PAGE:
As the elections draw closer, it appears that the Trump Administration is not wasting any time in making bold and often unconstitutional changes to many different processes and administrative procedures for just about every type of immigration benefit that exists. Two weeks ago, we informed our readers of the government’s plan to once again fast-track deportations across the country.
The “expedited removal” process was one of the many actions by the administration that was blocked in federal court, but the temporary block made in 2019 has now expired as of last week, the Trump Administration announced that it would again start up these deportations to “save resources typically used for long-term detention and help the immigration court system reduce its massive case backlog,” according to ICE officials. It is uncertain whether the 2019 block was removed because litigants failed to properly move forward with their suit against the government or if they lost the suit, but we can expect to see more in the future about this issue.
Another hotly contested Trump action is finally finding its way to the U.S. Supreme Court. On October 19th, the court announced its decision to review one of Trumps most well-known anti-asylum policies; the border wall. Trump used his emergency powers to access military funding to continue building the border wall between the US and Mexico. This and the “Remain in Mexico policy” that forces asylum-seekers to wait in Mexico while their cases are processed through the immigration court system are both to be reviewed mid-summer 2021 by the Supreme Court. The decision to take on these issues was made recently after the justices announced that they would also make a ruling on the Trump administration's effort to exclude illegal immigrants from the 2020 census, a highly criticized Trump Administration decision that most link to the election.
More directly related to the upcoming election is an ongoing delay in the processing of naturalization requests by the U.S. Citizenship and Immigration Services (USCIS) that essentially prevents thousands of U.S. legal permanent residents from becoming citizens in time to meet their states’ voter registration deadlines and, therefore, barring them from voting in the election in two weeks. As a response, immigrant advocacy groups have made direct requests to USCIS to have the bureaucracy commit to performing “expeditious” naturalization adjudications to ensure that as many new American’s as possible can vote this election cycle. If USCIS commits to prioritizing these adjudications, an estimated 300,000 newly naturalized citizens would be able to vote in the election. Given the trend of the administration, it is not likely that this will happen.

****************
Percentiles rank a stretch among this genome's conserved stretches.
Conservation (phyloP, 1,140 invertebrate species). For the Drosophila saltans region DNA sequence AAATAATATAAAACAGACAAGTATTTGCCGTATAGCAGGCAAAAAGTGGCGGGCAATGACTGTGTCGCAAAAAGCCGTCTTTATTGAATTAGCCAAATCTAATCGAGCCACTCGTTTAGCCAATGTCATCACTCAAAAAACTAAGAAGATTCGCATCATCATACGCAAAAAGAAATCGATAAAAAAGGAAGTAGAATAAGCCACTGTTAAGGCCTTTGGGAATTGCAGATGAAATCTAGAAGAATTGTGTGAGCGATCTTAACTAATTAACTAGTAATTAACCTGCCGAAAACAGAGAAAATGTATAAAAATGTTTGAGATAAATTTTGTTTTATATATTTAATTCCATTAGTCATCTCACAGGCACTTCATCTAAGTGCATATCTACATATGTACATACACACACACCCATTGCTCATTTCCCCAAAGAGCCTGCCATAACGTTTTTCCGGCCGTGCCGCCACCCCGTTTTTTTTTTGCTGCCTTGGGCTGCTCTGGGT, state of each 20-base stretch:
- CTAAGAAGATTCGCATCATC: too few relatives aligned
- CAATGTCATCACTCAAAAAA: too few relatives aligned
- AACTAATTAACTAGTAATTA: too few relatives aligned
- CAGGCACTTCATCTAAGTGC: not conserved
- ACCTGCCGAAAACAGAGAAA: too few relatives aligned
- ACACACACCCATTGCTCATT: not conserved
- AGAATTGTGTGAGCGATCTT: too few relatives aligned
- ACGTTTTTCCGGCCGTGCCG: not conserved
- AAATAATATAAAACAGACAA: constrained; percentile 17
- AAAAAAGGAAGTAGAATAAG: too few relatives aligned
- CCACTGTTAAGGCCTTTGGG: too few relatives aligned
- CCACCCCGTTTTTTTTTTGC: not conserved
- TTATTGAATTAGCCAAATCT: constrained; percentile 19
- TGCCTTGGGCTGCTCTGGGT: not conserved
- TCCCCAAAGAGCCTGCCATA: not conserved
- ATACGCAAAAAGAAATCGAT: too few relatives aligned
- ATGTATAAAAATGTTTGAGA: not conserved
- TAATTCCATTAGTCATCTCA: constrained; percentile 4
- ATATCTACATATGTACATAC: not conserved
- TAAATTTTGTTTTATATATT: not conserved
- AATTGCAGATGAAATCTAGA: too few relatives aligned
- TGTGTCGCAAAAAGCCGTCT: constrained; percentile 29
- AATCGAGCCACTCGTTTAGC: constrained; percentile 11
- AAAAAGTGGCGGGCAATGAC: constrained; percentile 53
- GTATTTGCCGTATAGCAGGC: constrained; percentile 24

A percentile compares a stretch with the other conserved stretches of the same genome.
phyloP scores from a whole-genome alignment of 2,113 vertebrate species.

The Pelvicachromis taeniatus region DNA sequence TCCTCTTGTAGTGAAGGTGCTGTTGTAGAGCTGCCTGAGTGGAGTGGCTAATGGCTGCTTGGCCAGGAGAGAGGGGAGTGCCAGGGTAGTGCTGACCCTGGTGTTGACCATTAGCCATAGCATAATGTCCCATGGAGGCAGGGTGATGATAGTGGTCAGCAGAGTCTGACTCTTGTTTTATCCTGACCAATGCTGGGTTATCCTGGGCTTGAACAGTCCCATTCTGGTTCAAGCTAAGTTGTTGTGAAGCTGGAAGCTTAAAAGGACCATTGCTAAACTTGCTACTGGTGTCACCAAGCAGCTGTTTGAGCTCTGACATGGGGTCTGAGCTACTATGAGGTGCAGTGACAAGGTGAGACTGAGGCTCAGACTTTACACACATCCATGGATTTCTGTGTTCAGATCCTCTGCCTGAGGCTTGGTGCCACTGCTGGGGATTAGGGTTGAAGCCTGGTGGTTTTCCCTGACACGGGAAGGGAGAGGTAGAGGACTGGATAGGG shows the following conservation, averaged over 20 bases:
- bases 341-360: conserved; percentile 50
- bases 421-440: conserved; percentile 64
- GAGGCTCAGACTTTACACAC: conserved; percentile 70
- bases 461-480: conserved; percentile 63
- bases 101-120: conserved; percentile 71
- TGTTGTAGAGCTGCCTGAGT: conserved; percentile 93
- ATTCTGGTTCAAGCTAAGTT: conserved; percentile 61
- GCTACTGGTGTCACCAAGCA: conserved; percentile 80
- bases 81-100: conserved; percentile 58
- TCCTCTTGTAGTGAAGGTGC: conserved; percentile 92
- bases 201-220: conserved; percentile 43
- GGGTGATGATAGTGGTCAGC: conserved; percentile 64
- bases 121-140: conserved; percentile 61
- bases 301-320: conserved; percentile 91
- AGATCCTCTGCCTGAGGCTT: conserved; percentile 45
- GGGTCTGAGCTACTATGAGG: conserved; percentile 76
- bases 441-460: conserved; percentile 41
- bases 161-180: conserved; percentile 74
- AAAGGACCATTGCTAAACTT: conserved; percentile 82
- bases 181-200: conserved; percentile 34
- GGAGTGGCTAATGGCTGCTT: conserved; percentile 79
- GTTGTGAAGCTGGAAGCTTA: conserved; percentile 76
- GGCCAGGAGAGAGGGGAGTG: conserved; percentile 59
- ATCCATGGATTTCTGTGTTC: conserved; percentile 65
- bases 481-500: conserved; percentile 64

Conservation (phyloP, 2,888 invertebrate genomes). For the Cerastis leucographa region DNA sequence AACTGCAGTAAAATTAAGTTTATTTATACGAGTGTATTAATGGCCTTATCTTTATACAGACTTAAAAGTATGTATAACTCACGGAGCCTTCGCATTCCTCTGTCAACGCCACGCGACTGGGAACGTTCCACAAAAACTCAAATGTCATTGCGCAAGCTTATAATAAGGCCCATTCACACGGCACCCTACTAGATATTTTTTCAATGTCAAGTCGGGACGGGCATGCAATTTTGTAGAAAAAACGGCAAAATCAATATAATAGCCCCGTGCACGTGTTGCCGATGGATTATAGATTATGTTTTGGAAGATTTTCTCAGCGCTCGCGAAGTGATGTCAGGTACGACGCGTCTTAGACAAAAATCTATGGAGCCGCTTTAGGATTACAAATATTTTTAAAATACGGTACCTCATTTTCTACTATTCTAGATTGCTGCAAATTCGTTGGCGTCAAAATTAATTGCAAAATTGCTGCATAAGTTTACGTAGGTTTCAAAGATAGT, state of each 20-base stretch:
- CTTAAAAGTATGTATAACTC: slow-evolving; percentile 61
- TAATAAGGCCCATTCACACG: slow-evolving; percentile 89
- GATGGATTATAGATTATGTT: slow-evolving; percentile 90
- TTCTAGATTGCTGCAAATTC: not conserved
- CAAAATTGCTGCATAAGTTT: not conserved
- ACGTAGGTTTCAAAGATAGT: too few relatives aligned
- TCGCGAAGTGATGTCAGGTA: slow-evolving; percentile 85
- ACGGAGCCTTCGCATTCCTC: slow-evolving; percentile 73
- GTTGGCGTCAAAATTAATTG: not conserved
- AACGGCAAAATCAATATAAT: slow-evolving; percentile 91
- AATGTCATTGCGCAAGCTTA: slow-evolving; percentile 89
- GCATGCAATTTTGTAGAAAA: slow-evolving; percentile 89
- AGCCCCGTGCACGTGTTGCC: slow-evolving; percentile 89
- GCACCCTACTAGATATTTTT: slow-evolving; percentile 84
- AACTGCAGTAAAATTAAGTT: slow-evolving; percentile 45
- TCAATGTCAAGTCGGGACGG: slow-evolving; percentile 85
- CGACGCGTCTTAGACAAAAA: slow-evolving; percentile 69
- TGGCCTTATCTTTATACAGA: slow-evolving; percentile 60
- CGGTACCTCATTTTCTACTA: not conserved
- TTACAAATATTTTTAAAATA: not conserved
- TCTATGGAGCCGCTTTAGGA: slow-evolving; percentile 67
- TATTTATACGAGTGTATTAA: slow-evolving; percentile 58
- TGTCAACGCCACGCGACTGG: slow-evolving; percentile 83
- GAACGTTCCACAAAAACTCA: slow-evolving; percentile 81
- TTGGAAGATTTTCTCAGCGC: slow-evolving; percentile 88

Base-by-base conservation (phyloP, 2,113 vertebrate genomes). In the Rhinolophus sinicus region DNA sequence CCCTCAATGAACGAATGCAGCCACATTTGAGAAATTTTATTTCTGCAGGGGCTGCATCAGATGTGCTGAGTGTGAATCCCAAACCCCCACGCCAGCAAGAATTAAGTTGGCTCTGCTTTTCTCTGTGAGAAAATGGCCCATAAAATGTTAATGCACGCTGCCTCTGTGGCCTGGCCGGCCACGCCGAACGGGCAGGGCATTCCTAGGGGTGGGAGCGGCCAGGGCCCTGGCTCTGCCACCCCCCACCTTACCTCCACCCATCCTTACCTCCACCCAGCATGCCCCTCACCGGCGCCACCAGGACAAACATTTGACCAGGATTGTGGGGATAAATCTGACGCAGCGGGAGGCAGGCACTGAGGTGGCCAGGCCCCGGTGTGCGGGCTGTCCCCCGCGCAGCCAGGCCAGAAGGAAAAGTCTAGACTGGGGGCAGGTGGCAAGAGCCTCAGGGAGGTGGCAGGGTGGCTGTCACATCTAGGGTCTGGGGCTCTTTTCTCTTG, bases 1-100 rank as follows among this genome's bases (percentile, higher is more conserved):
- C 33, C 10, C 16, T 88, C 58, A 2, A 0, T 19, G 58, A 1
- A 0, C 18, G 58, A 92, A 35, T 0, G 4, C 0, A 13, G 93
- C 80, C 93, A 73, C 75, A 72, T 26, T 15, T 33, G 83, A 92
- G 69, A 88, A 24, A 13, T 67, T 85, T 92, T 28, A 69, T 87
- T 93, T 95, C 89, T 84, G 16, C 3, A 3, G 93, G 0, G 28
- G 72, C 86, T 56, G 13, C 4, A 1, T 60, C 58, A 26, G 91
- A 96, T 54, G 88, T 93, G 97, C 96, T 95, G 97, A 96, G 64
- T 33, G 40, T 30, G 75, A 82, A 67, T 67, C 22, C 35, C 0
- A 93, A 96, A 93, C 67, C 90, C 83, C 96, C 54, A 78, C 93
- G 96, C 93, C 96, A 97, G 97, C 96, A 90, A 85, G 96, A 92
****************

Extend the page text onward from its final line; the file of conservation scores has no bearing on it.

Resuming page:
Most Americans are aware of Trump policy to “Buy American and hire American,” but might not know how this relates to the H1b visa process and the systematic attacks US employers have suffered as a result. On October 21st, the Department of Homeland Security (DHS) announced that it plans on revoking approximately 1,100 existing Optional Practice Training (OPT) permits from international students over the next few months. The OPT permits allows international students to work in the field of study with in the U.S. on a student visa while they look for sponsors for the H1B visa to work in areas most commonly known as STEM.
Like attacks on other immigration processes, DHS acting Deputy Secretary Ken Cuccinelli justified the decision to severely limit these programs to job losses resulting from the economic downturn brought on by Covid-19, stating that the OPT program allows for foreign students to essentially “compete with potential American workers.” What the Secretary does not mention is that the administration has been systematically dismantling foreign worker programs well before Covid19 hit.
Though he claims that the decision is intended to support American workers, he does not mention the thousands of jobs that will be lost permanently in the US if these employers have to close down due to not being able to hire the relatively few numbers of foreign candidates needed to fill these temporary specialty occupations. Most high-tech employers have no choice but to hire foreign workers because the US labor pool for STEM workers is mostly completely dried up. For many, not being able to employ these key workers could mean closing their doors permanently, an act that not only affects their other US employees, but the potential displacement of thousands of US workers up and down the supply chain.